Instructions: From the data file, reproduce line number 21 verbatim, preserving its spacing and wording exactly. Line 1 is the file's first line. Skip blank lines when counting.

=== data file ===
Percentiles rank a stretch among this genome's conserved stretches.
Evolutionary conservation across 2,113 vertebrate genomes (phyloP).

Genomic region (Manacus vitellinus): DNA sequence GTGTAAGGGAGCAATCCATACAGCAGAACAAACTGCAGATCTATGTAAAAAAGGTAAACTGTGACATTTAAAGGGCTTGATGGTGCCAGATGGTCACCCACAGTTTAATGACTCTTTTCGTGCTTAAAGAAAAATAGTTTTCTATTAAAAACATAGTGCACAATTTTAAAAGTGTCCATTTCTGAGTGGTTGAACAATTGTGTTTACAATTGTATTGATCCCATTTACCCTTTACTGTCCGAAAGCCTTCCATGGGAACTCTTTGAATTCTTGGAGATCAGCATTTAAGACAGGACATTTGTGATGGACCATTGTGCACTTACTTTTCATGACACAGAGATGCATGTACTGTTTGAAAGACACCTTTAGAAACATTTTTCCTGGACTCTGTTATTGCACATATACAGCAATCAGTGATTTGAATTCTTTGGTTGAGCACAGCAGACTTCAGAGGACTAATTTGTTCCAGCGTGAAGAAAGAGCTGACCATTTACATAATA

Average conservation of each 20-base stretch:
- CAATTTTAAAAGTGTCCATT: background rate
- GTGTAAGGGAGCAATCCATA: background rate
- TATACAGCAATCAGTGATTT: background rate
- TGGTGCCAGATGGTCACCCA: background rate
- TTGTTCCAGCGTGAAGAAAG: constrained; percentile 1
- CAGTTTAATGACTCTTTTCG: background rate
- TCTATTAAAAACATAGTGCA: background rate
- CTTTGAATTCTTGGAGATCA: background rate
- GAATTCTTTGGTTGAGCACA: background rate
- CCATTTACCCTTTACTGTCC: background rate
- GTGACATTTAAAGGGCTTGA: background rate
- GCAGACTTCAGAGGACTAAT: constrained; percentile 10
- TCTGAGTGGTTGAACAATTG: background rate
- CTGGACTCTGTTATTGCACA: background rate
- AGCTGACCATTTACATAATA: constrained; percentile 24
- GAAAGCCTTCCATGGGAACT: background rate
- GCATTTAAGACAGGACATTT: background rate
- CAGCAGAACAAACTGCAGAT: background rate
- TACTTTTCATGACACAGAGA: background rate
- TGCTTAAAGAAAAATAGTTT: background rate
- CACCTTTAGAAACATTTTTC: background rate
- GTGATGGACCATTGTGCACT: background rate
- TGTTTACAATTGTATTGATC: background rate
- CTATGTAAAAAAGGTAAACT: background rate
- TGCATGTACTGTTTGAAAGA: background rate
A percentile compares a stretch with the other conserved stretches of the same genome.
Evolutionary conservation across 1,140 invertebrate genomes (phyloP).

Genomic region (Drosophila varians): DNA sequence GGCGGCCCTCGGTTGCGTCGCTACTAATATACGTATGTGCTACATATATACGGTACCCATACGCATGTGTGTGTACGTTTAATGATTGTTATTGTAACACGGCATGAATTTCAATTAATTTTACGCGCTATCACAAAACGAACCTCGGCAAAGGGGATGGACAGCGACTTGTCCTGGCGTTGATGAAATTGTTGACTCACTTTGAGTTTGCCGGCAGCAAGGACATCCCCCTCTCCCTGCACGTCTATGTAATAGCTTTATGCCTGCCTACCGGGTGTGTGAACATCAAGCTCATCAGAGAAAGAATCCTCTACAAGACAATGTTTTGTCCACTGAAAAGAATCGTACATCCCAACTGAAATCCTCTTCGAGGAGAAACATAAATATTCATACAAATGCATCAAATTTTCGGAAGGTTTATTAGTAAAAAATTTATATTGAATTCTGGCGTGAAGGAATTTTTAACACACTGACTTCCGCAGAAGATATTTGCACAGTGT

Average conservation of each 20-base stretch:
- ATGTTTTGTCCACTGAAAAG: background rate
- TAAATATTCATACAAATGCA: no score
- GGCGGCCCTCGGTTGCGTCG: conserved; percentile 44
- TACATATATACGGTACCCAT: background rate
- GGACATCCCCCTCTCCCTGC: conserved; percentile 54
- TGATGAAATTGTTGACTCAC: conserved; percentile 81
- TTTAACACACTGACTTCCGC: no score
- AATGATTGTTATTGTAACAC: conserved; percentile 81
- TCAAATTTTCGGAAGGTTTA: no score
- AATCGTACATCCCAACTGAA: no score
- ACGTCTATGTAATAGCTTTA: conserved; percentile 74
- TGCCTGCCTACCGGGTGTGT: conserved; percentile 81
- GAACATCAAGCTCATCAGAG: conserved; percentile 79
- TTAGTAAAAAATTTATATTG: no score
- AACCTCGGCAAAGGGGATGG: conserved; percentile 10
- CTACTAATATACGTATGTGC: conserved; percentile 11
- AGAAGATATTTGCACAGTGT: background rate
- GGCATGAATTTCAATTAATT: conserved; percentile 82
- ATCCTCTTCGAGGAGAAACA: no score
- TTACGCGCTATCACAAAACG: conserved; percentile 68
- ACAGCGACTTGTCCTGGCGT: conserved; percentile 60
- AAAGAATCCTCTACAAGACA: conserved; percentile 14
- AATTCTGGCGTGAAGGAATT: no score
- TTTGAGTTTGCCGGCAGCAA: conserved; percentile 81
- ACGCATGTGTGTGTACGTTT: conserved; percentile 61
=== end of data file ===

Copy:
- GCATTTAAGACAGGACATTT: background rate